Harvard Medical School
Brigham and Women's Hospital
Boston, MA Harvard-MIT Division of Health Sciences and Technology
Cambridge MA 02138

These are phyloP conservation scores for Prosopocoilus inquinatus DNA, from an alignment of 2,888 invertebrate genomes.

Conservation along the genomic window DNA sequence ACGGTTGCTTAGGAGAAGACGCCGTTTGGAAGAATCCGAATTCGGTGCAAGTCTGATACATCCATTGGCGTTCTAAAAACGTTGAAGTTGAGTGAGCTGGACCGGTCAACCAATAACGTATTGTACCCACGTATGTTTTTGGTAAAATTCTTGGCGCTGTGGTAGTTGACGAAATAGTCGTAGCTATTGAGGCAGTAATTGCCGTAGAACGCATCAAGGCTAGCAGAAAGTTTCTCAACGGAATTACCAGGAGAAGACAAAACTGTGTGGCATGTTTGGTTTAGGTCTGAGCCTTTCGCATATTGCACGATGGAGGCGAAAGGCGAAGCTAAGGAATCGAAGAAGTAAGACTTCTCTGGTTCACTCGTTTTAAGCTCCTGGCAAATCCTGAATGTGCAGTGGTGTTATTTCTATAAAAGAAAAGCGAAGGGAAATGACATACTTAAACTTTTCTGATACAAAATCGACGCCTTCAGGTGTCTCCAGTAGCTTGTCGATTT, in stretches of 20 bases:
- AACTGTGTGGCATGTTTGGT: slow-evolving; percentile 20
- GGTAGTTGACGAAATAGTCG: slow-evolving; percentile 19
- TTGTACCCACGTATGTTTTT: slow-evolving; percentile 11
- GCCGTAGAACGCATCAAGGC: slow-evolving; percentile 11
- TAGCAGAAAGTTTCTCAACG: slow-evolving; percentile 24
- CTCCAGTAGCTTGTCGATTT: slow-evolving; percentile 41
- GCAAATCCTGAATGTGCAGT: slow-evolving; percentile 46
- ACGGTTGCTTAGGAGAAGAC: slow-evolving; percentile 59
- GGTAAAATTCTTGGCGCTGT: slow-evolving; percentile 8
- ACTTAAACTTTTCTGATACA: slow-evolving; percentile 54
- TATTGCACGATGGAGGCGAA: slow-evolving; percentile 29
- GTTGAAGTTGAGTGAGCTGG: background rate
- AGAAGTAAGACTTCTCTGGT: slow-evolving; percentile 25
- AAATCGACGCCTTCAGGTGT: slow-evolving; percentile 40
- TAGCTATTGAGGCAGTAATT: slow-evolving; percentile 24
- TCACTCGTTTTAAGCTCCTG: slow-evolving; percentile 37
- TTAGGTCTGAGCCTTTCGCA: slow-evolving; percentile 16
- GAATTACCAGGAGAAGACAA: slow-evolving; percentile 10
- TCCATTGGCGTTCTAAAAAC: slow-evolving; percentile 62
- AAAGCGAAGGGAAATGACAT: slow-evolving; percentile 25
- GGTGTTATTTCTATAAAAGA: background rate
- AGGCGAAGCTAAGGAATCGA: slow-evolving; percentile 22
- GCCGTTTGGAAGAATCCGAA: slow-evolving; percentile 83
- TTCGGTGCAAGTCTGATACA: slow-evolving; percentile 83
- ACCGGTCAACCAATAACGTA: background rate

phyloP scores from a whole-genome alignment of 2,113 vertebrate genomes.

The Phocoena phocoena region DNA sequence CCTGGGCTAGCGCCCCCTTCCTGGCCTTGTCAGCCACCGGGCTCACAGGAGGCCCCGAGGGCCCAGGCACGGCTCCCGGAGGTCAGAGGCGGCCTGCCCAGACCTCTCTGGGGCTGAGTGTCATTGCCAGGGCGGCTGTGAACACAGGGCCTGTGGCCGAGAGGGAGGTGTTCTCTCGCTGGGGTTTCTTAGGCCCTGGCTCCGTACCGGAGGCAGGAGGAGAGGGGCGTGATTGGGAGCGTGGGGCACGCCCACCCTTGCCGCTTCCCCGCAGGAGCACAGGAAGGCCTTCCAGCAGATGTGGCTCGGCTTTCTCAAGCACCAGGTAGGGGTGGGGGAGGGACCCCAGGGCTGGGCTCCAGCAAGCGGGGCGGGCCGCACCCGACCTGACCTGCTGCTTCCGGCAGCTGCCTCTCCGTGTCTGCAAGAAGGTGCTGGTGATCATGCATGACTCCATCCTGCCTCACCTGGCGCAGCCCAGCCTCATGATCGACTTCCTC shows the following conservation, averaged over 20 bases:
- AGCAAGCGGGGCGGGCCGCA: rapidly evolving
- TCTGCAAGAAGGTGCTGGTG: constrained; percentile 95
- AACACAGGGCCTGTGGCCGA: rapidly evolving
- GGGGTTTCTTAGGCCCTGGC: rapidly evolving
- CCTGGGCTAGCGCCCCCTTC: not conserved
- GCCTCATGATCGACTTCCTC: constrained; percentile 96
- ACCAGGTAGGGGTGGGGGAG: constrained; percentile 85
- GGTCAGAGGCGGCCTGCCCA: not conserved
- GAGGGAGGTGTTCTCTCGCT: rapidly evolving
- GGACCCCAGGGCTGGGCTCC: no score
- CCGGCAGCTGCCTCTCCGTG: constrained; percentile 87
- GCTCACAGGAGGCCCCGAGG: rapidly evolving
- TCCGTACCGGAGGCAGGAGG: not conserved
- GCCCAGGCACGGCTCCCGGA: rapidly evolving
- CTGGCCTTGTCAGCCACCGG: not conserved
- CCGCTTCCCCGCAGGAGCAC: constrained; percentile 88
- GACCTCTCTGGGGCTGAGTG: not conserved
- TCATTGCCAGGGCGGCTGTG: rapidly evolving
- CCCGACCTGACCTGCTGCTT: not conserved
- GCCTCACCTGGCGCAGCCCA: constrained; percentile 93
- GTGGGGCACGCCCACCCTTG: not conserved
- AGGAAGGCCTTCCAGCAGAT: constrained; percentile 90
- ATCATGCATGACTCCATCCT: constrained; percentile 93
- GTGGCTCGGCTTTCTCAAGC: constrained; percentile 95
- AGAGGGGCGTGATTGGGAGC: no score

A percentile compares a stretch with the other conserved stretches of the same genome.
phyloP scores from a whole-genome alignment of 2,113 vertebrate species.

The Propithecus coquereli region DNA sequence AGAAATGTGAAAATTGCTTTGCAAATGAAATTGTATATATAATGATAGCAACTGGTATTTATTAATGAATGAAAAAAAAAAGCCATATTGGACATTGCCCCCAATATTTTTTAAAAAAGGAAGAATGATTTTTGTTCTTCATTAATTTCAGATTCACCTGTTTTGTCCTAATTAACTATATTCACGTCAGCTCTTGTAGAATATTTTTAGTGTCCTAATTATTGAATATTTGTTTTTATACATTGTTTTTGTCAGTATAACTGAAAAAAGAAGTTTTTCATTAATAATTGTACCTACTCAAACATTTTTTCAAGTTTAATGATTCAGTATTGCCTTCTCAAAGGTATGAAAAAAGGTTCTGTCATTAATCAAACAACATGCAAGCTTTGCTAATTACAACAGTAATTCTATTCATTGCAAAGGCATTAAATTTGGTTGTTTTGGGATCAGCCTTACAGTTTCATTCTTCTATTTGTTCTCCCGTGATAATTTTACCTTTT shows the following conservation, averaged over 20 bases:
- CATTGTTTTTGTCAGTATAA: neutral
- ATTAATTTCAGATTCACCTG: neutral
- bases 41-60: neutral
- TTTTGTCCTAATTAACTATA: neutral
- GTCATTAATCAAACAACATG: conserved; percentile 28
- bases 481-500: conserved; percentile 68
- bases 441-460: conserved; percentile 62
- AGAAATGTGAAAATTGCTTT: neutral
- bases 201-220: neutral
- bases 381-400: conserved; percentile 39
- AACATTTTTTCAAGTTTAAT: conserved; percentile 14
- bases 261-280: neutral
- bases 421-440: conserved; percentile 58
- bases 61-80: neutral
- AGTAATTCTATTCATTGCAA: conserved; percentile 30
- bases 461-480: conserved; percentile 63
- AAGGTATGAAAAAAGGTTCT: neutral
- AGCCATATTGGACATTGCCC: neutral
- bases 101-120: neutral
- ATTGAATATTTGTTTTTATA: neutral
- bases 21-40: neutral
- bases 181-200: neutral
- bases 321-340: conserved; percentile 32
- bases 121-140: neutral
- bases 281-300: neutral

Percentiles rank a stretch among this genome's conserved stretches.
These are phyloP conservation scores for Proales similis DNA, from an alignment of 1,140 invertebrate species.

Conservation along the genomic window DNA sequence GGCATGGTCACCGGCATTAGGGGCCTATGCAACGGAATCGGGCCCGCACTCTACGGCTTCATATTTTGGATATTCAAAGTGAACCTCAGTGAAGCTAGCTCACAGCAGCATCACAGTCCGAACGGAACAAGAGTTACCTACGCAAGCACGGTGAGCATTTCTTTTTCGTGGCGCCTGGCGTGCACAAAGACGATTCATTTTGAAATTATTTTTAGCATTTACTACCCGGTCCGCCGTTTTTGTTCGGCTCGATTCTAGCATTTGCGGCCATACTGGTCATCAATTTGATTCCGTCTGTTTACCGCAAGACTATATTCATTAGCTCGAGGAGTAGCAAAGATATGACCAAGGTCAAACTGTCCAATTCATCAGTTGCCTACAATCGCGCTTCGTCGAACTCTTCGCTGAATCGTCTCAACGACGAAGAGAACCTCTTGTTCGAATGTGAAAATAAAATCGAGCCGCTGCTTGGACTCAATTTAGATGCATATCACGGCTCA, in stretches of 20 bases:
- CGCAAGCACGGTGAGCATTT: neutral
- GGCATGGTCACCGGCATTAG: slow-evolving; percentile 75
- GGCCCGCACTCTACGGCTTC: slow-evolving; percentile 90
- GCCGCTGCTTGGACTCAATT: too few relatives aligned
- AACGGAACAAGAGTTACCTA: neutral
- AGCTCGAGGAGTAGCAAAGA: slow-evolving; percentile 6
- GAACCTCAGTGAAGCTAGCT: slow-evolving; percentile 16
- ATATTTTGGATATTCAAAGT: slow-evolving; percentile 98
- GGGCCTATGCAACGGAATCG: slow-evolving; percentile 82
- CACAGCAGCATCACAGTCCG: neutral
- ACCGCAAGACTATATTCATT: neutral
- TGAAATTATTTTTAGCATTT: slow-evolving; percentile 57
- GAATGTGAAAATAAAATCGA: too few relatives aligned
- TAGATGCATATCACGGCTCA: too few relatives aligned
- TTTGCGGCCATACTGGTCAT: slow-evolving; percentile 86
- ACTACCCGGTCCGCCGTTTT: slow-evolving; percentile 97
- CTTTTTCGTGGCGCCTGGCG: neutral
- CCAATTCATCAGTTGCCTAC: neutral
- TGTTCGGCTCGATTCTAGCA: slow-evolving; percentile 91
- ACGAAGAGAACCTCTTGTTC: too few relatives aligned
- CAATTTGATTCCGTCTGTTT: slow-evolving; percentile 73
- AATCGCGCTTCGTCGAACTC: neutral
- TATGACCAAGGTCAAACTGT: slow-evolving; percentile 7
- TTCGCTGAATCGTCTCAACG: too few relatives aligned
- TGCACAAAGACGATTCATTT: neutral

Many biopolymers share the properties of being only slightly flexible and having a high negative surface charge. These general properties of the single filaments have many implications for the structure and mechanical properties of the macroscopic networks they form in physiologic settings. Two biochemically distinct polymers, F-actin and the filamentous viruses fD, M13, and pf1 exhibit similar behavior in forming viscoelastic networks and filament bundles driven by counterion condensation. Among these properties are the relatively large elastic moduli of semi-flexible polymer networks and a high degree of strain hardening that networks of flexible polymers do not exhibit. The viscoelasticity of actin networks contributes to the mechanics of the cellular cytoskeleton, and transitions from isotropic to laterally aligned domains are implicated in a variety of cellular processes. In pathological settings such as the abnormally stiff sputum of cystic fibrosis patients, poly-cation driven bundling of both actin filaments and DNA within the normal sputum matrix can be relieved in vitro by manipulation of the ionic composition. These examples and others suggest areas where a quantitative understanding of biopolymer assembly and self organization may elucidate a variety of biological processes and possibly contribute to treatments of abnormal biopolymer organization and accumulation.